The people taking supplements in the meta-analysis studies weren't doing it to avoid pellagra, they were doing it "to be healthy", i.e. to avoid general morbidity and mortality. The meta-analysis suggests the supplements weren't helping with that goal. The nutritionists interviewed for the BBC report said, in effect, "don't take supplements to be healthy, just eat a well-balanced diet." I'm predicting that someday their advice will be shown not to be helpful either. I may be wrong, but there's no basis for saying that they are right.
I don't know why you're having such a problem understanding this.
We don't know that we've identified all of the important nutrients, and it would be extraordinarily difficult to manage the ones we do know about through supplements. We also know beyond doubt that eating a sufficiently varied diet avoids deficiency diseases, maintains the ecology of the digestive system, and results in health.
Why would you even want to artificially replicate the benefits of a proper diet, when it's far easier just to eat a proper diet in the first place?
Besides avoiding nutritional diseases like scurvy and pellagra?
It doesn't take eating "a wide range of foods" to prevent the basic nutritional diseases. Supplements will prevent such illnesses just fine. I doubt the people in the study were dying from rickets or beriberi.
diets are considered 'balanced' if they provide the right nutrients in the proper amounts
Once upon a time, diets were considered 'balanced' if they had roughly equal amounts of the "four food groups". More recently, diets are considered 'balanced' if they conform in content and proportion to the "food pyramid". Both the food groups and the food pyramid have nothing to do with health or micronutrient adequacy and everything to do with agricultural influence over the federal bureaucracy.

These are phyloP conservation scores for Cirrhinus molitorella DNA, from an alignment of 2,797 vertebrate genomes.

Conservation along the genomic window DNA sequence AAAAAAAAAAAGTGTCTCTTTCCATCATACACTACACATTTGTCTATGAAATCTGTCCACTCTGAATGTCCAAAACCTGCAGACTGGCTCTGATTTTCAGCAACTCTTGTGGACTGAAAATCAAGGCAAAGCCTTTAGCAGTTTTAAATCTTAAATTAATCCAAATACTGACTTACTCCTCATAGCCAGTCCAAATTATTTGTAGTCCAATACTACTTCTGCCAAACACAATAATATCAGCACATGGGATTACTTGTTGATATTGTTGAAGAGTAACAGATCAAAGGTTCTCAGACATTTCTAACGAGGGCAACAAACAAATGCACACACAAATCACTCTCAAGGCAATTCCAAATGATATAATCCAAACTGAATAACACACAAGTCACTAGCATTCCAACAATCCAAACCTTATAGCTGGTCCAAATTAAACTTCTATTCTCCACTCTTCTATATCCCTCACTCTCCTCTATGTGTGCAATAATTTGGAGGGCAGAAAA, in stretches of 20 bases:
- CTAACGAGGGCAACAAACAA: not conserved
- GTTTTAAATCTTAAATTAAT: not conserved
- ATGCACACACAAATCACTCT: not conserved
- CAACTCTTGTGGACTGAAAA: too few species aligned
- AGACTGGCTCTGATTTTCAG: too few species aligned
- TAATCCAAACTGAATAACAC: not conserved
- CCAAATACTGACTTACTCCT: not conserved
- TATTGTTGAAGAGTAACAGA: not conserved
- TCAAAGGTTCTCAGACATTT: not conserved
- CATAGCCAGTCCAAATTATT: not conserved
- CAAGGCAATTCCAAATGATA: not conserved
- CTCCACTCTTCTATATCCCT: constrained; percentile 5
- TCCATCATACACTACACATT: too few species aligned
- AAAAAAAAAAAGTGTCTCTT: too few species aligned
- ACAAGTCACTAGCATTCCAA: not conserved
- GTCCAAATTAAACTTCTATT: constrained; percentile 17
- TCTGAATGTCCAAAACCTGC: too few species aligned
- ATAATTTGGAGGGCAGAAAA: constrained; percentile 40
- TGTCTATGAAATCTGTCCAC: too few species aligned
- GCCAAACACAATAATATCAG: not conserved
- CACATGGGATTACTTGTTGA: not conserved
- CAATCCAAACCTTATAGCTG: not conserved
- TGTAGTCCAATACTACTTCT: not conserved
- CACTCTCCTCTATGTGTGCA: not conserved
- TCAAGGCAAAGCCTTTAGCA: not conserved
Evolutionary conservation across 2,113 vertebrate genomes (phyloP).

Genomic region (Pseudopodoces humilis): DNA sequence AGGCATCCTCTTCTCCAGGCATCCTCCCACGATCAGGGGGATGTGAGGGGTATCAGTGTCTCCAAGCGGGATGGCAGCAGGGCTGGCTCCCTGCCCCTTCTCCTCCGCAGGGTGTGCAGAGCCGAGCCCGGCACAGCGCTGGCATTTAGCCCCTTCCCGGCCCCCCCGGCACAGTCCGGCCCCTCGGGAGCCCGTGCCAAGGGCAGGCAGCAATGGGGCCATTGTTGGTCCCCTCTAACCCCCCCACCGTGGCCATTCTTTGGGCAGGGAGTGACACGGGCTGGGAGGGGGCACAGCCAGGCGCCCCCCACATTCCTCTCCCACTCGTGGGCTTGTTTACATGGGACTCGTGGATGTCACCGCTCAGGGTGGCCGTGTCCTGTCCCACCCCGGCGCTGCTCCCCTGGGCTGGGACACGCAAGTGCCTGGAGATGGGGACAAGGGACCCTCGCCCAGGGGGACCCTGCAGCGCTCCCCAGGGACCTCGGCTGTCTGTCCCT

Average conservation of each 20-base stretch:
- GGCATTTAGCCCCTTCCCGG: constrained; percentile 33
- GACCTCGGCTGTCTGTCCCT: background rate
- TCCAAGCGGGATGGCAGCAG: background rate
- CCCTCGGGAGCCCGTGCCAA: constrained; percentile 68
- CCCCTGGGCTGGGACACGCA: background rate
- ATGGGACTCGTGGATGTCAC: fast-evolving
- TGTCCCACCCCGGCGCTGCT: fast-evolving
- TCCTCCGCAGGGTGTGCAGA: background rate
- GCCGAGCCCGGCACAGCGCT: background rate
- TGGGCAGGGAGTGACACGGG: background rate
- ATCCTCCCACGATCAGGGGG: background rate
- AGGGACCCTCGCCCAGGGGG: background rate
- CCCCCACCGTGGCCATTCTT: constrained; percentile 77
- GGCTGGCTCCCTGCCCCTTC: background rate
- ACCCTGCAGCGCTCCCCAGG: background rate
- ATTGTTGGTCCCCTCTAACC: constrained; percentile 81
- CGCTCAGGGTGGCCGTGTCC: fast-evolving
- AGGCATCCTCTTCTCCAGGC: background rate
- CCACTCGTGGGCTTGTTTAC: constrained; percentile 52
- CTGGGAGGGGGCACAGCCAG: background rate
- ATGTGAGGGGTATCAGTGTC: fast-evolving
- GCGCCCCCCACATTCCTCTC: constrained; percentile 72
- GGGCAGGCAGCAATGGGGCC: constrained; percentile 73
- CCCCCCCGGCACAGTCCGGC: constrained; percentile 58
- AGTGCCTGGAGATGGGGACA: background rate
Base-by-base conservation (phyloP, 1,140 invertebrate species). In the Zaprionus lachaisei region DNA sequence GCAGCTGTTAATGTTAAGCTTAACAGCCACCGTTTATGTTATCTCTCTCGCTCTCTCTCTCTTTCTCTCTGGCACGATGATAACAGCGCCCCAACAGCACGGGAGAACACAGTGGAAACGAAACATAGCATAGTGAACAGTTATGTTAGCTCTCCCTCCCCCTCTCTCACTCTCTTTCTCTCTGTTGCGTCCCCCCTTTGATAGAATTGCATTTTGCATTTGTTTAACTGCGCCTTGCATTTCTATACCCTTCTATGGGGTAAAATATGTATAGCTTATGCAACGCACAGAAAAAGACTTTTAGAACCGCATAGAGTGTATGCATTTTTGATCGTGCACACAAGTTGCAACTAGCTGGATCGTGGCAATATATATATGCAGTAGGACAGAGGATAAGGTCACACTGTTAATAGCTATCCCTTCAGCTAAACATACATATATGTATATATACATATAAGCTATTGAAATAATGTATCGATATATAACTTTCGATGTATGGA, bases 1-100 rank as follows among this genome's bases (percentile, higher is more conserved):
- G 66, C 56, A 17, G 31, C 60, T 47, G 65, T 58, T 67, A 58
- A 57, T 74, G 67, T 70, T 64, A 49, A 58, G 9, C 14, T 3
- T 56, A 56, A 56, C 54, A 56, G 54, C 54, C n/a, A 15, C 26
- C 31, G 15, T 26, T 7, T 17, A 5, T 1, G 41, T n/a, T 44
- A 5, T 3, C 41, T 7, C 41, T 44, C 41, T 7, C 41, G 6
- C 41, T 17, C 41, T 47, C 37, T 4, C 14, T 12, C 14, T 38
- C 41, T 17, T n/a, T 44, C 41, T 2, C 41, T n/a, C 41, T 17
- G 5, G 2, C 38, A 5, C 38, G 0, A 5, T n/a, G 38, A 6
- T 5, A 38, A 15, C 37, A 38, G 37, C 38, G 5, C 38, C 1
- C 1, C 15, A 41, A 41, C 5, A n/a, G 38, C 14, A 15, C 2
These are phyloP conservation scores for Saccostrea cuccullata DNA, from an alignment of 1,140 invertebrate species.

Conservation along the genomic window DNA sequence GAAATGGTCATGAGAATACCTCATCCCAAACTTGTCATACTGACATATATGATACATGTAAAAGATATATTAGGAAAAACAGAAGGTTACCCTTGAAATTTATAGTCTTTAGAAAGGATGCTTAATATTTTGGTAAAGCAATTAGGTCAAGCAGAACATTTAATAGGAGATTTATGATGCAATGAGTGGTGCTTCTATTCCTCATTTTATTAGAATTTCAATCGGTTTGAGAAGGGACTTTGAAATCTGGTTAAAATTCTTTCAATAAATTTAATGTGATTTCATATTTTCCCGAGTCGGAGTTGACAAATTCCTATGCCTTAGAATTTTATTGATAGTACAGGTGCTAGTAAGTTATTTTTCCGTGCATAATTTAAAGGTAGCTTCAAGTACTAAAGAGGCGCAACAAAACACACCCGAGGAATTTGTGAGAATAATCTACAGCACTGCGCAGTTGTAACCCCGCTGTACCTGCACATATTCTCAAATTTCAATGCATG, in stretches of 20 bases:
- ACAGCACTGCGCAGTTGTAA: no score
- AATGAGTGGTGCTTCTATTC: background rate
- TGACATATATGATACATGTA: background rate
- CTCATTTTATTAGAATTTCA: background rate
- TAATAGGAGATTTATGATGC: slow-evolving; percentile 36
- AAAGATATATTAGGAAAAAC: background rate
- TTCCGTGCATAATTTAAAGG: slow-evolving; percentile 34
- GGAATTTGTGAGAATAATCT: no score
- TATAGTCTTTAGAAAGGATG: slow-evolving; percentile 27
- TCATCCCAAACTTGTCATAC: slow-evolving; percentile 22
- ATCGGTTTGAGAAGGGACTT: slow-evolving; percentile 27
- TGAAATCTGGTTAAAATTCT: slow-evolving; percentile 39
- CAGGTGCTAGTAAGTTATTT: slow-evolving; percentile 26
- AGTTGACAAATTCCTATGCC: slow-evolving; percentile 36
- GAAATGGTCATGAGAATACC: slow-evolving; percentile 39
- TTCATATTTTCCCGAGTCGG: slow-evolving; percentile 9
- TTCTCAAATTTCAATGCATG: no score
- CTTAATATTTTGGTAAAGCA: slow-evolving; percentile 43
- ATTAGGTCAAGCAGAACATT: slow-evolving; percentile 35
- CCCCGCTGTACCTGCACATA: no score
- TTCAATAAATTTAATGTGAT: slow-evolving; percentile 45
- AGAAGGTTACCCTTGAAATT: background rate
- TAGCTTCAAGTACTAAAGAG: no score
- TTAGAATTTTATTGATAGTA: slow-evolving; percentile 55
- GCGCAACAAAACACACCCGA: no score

Eating a varied diet is just a good way to hedge your bets...
So is Pascal's Wager. The evidence is still lacking, though.
The Opthamologist tells me to take the SREDS Formulation to slow the progress of macular degeneration.
Comes down to this. I like to read. I like to watch the birds. I like sight seeing. Should I be blind, or should I be dead?
Not sure I can see the difference from here.
I wonder what meta-analysis has been done to demonstrate that eating "a wide range of foods in a balanced diet" has any benefit over other kinds of diets?
Eating a varied diet is just a good way to hedge your bets... and diets are considered 'balanced' if they provide the right nutrients in the proper amounts. Imbalanced diets are thus necessarily unhealthy.
And now that there are so many better sources of technical information, does a blog with this caliber of author and reader really need to link to a broadcaster or a big newspaper for any scientific information -- but particularly news-you-can-use health stories?
What Tim Tyler said. I am inclined to believe that most medical articles even in the most prestigious journals are useless or worse than useless (for the purpose of improving or preserving health) because of an agenda. The agenda is usually profit motive. This particular JAMA article smells like its agenda is to protect drug revenue from competition from superior alternatives from the supplement industry.